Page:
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Int’l Women’s Day: shining a spotlight on the lives of America’s working women

Int’l Women’s Day: shining a spotlight on the lives of America’s working women

SurveyMonkey and Serena Williams partnered on a couple of surveys to explore the lived experiences of working women in America. Serena recently spoke about the challenges that women face in the workplace at the Watermark Conference for Women citing the data to encourage women to be fearless and do a better job of supporting other women in their lives.

As part of International Women’s Day, we’re sharing some of what we learned about being a working woman in America today:

How balanced are women’s lives these days? Let’s just say, ladies haven’t hit equilibrium on that front. With the vast majority (93%) of women saying it is “extremely” or “very important” to have a good balance between your work life and your personal life, few are finding this balance. Nearly half of women say they’ve sacrificed career goals for family, and the number is higher for working moms.

Woman meditating on a desk.

Our earlier survey of working parents surfaced the likely reason for the struggle: we found that women are 4 times more likely to provide more care for their child(ren) than their male partner. So, the work-life challenge makes perfect sense -- when women pull a double shift at work and at home, striking any kind of balance remains out of reach.

Woman holding small child.

Advancing Your Career can Seem Like Risky Business.  

Just under half of working women (47%) are “extremely” or “very” comfortable taking risks to advance their careers these days. For men, there is comfort in taking risks at a higher rate (57%), a full 10 percentage point difference.  How might women benefit if they took more risks? Serena spoke to the big rewards women can reap when they take risks to grow their career.

Woman raising hand at a conference room table.

Competition makes women supporting women more elusive at work.

Many, many (84%) women think other women’s support is critical when it comes to career advancement, and the number jumps to 90% among African-American women with 62% saying it is “extremely important”.  

We also asked women how they can best support one another. In order of most cited, working women are looking for 1) mentorship, 2) emotional support, and 3) career guidance.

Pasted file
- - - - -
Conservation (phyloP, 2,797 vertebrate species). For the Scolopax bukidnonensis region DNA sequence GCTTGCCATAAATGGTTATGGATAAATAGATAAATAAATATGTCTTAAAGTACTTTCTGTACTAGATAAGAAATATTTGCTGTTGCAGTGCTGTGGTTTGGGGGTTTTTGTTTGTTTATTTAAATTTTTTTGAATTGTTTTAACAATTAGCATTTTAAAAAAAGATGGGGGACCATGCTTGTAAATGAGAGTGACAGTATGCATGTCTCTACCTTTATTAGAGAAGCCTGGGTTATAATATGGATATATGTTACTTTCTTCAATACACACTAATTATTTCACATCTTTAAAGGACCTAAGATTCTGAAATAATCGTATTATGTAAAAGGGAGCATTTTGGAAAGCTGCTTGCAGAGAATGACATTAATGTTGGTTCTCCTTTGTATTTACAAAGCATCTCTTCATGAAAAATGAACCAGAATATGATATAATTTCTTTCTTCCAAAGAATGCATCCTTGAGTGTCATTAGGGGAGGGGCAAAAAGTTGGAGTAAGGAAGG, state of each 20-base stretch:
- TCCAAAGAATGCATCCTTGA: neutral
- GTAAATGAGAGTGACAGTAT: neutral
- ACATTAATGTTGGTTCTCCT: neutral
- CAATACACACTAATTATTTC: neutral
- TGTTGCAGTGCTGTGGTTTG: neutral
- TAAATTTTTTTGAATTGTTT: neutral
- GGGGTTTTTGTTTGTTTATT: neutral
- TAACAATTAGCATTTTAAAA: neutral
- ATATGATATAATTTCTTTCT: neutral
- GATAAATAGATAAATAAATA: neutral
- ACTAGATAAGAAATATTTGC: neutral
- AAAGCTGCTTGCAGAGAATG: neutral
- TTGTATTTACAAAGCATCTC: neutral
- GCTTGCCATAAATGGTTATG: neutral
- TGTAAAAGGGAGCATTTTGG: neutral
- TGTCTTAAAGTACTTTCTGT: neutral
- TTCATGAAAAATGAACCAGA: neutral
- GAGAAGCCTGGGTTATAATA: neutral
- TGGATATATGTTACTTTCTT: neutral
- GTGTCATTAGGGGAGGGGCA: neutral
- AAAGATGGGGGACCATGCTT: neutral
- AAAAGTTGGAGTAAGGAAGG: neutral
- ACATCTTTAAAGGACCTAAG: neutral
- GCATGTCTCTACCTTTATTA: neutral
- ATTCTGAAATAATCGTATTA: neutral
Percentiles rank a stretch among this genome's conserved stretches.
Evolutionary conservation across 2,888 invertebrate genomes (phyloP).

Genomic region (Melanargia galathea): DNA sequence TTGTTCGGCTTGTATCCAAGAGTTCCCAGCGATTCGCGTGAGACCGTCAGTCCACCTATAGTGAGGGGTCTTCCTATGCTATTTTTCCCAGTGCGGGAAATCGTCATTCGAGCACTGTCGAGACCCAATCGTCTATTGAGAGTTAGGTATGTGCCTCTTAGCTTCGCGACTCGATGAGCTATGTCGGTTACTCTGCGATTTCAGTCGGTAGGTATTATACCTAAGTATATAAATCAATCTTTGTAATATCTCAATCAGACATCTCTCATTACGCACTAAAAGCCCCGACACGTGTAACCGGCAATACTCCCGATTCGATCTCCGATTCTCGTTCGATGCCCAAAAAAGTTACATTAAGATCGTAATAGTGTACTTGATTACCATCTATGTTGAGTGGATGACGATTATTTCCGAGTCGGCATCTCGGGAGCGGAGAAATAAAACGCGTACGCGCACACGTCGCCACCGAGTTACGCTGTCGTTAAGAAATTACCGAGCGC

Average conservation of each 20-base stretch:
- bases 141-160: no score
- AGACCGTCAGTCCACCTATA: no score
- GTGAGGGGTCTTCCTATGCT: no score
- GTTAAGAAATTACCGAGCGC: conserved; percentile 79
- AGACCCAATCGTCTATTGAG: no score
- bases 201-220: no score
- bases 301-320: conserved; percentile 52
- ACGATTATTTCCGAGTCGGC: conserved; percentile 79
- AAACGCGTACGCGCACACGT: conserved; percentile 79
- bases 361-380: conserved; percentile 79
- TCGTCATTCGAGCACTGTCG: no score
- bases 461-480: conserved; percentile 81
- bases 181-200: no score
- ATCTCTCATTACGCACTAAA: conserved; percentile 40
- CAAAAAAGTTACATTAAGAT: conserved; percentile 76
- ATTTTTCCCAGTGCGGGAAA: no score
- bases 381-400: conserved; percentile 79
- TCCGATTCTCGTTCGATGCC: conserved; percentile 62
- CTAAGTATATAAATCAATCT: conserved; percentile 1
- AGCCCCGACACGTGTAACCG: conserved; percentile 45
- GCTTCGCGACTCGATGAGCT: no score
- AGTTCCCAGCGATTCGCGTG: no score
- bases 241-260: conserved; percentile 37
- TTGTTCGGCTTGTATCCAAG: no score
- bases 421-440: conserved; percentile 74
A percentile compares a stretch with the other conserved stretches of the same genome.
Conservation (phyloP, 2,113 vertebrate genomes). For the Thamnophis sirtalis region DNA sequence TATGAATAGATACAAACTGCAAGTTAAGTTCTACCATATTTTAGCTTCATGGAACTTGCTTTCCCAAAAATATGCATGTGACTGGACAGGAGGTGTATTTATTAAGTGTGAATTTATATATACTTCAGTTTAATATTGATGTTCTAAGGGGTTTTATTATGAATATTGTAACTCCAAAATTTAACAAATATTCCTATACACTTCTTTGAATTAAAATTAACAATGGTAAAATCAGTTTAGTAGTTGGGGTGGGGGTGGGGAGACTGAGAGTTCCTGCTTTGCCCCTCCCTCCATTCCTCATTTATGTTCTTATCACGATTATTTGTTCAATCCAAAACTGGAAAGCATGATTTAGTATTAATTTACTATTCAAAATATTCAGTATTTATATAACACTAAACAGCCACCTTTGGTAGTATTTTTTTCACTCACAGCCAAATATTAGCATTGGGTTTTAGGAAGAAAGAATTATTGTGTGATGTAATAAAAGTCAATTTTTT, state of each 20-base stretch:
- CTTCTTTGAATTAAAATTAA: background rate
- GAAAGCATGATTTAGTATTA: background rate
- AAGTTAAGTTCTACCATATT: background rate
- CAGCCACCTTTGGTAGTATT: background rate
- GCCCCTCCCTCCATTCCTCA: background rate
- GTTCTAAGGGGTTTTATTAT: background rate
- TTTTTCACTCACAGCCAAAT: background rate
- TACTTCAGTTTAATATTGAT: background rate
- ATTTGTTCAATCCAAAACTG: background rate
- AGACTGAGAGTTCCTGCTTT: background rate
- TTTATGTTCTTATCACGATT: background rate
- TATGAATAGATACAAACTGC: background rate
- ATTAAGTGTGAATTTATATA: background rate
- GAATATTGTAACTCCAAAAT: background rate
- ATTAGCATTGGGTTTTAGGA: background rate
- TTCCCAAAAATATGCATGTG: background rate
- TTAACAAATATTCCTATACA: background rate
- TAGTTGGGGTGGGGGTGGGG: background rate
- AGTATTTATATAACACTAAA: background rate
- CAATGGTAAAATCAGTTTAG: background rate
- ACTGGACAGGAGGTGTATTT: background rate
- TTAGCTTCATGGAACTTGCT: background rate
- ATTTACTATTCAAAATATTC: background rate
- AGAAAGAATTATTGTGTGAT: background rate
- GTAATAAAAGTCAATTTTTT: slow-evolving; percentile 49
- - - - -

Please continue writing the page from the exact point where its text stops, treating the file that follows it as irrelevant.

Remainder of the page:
Young women arm in arm.

Yet, only 55% of women feel this support by other ladies at work and the main culprit women cite is competition among female colleagues (34%). The no. 2 reason women don’t feel supported at work is that they don’t ask for support (26%). Working against their own best interests, over one in four women aren’t asking for support they need to get ahead at work.

These two issues stand in the way of women getting more support at work from their female peers. If women feel like they are competing with their colleagues, how would they then ask their adversary for support? Serena’s message--we can do better!

Women feel like they have to hide their emotions at work, and it’s a problem.

For almost 30% of women, having to hide their emotions at work to be taken seriously is a reality. Millennial women (18-34) are more likely to feel this way (35%) than those over 35 (27%). Some change in opinion on this topic comes with age. By generation, the older the person, the fewer shares who feel women need to hide their emotions on the job. Boomers and the Silent Generations are most comfortable expressing themselves fully (72% and 77%  comfortable, respectively).

Woman looking at camera B with an unhappy face.

As we are celebrating International Women’s Day, a global day for honoring women’s achievements and bringing attention to the importance of a more balanced world, these data can be eye-opening for many, including leaders across America who choose to create a more inclusive workplace.